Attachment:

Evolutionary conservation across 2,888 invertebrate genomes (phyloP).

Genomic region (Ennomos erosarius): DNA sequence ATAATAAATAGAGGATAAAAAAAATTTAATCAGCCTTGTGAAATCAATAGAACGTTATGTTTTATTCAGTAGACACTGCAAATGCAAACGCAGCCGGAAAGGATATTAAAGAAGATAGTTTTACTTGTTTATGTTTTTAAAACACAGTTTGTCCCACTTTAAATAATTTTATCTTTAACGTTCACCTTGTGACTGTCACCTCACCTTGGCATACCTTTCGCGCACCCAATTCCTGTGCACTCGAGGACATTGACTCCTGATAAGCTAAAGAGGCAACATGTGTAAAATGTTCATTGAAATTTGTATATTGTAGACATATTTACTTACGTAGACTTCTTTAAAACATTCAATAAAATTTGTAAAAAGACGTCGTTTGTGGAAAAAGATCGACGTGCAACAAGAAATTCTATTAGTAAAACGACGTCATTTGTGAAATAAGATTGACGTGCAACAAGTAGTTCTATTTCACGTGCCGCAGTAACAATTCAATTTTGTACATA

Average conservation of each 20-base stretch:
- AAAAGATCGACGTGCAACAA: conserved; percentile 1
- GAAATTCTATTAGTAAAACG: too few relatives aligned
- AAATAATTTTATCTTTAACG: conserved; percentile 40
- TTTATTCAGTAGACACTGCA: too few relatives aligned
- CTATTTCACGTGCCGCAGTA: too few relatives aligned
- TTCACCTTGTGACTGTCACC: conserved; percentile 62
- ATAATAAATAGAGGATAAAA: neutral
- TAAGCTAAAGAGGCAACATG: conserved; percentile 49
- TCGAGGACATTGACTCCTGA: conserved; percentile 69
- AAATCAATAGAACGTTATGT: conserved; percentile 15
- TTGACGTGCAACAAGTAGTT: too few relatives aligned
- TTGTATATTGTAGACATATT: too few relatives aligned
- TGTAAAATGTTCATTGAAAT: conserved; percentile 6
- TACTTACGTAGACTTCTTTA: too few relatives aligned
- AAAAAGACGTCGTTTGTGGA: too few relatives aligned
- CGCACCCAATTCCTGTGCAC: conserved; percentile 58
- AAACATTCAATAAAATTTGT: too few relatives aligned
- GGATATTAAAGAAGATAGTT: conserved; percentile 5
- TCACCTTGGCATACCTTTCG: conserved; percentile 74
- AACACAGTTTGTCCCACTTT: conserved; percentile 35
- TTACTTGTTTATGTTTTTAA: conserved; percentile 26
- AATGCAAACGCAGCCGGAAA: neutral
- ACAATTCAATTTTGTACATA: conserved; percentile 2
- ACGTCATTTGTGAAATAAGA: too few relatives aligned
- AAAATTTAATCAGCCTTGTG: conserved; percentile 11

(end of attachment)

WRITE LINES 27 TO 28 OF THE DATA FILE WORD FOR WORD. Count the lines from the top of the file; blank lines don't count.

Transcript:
- ACGTCATTTGTGAAATAAGA: too few relatives aligned
- AAAATTTAATCAGCCTTGTG: conserved; percentile 11